The Tiburon GT V6's innards continue the themes established by the exterior with thickly bolstered front seats, a rear seat that's not much more than an afterthought and a hooded instrument binnacle under which lives an oversize speedometer and tach circled in silver paint. The six-speed shifter sticks straight up from a silver ring in the center console, imparting a certain appealing gravitas, and the pedals are covered in an aluminum finish. The GT V6 carries air conditioning, a CD player, cruise, power everything and even leather upholstery as standard (the stuff-that-used-to-moo is deletable).

However, as on the exterior, there are discordant elements inside, too. Hyundai's designers apparently never decided whether the dash vents should be square or round, so there's some of both. The steering wheel's airbag is big, in GM circa-1991 style, and it sometimes seems that for every switch aboard there's a block plate where another switch could go. Anyone who hasn't driven a Hyundai in five years will be startled at how much the interior materials have improved, how satisfying almost everything is to the touch and how logical the ergonomics are, even though the cockpit as a whole feels a half-generation behind Toyota or Honda.

With 177 pound-feet of torque available at just 4,000 rpm, driving the Tiburon GT V6 is quite different from piloting high-strung fours like the RSX Type-S or Celica GT-S. The character of this V6 isn't particularly sporting or eager, but it's confident, composed and produces a sweet note from the dual exhaust. It's easy to break the optional P215/45R17 Michelin tires loose (P205/55R16 Michelins on 16-inch wheels are standard) on launch, but torque steer wasn't particularly apparent in our initial drive. With an engine this friendly and flexible, the six cogs available seem almost like overkill.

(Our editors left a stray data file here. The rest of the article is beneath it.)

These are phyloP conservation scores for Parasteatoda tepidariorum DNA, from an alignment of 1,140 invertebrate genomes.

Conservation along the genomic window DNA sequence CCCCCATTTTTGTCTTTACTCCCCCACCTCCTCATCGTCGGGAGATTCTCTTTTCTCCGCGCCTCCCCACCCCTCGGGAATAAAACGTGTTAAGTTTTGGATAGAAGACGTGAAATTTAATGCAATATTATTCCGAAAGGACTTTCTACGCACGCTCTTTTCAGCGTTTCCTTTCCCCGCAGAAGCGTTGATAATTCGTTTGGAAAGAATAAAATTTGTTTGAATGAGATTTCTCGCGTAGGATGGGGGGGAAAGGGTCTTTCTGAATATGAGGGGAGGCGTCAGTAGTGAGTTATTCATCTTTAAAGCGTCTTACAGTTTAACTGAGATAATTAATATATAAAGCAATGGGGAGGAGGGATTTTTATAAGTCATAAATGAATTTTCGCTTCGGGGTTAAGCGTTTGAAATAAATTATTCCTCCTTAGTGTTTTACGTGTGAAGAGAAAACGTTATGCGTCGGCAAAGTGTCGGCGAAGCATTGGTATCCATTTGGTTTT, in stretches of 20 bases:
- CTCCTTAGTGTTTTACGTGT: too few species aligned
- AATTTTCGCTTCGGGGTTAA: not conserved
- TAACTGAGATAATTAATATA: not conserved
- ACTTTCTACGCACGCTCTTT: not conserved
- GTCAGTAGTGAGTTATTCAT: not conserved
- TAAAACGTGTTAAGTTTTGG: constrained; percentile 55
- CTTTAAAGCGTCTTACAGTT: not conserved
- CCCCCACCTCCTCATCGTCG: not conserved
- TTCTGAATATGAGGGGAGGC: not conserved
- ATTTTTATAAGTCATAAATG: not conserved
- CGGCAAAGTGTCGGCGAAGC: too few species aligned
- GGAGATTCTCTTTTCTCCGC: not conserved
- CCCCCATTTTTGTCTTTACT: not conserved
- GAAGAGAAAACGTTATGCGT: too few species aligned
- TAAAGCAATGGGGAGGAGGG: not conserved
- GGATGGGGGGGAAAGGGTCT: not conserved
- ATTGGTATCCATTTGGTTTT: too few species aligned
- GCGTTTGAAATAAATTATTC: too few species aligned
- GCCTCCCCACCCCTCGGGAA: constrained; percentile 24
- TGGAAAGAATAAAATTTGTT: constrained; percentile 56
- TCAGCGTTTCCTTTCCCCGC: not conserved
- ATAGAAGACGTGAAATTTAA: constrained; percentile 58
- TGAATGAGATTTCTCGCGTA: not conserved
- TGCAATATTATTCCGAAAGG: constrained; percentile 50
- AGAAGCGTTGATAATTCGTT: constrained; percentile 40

Down a straight road, the Tib's ride is composed and quiet over most surfaces. It's in corners where the Tiburon's limitations become apparent. With the weight of the V6 on its nose, and rather slow, numb rack-and-pinion steering, the Tib's front wants to plow furrows like a Farmall. The four-wheel disc brakes (ABS optional) can be used to balance the chassis somewhat, but the athleticism of the RSX or Celica just isn't there. We haven't driven a four-cylinder 2003 Tiburon, but doing so may enlighten us as to the source of the GT V6's profound understeer.

That the Tiburon can be mentioned as a plausible alternative to the RSX or Celica purely on its merits as a car indicates how far Hyundai has come. Factor in that prices start at an almost absurdly cheap $15,999 and peak at just $19,997, and that long warranty, and this coupe becomes even more viable. But is this Tiburon good enough to break the Hyundai curse of miserable resale values? In early February 2002, 2-year-old 2000 Tiburon, which sold for $13,999 new, is now worth $7,429 as a dealer trade-in according to Edmunds' own True Market Value (TMV®) research . In contrast, a 2000 Honda Civic DX coupe, which carried a $12,680 sticker when new ($1,319 less than the Tib) is now worth $7,608 as a trade-in ($179 more than the Tib). Smart buyers keep that depreciation in mind when shopping for cars, and the relatively low residual value of Hyundai's limits them from being attractive lease candidates.

Our expectation is that the rising tide of Hyundai quality is lifting the resale of all its models and will continue to do so for the foreseeable future. The next car Hyundai introduces may be its Accord — the car that propels the manufacturer to the forefront of the automotive consciousness. The new Tiburon may not be that car, but it shows that Hyundai is capable of building it.